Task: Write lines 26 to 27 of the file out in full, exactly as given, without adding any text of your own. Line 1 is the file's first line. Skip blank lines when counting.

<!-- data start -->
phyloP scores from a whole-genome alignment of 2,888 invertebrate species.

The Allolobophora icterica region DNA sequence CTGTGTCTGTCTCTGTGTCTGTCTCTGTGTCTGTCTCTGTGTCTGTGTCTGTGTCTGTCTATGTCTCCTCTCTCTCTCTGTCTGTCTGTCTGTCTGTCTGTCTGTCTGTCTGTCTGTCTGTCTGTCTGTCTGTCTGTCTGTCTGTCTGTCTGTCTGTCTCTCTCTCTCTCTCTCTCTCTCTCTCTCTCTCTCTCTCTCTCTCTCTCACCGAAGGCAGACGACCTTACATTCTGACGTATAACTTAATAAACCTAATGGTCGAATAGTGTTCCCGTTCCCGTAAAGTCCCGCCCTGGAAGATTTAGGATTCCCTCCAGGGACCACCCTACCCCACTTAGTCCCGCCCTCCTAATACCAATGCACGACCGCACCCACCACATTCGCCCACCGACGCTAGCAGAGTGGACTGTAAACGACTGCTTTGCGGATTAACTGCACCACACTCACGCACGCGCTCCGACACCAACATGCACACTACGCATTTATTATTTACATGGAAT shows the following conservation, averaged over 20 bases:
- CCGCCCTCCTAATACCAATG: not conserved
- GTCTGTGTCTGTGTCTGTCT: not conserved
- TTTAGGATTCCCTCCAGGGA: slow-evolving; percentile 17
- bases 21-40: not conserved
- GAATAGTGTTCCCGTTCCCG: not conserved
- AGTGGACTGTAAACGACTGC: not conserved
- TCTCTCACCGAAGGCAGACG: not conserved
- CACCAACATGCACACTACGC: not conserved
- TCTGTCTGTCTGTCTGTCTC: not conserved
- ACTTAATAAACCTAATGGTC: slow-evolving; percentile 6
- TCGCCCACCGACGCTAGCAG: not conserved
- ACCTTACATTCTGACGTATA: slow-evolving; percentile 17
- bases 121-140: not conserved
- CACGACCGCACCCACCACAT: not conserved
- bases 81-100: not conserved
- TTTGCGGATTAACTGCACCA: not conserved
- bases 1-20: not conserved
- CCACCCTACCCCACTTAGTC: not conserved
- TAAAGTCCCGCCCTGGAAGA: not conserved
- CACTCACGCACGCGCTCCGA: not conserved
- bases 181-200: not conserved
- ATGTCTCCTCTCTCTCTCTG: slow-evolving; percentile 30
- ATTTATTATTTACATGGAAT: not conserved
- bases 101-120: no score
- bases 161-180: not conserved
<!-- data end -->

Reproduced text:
- bases 101-120: no score
- bases 161-180: not conserved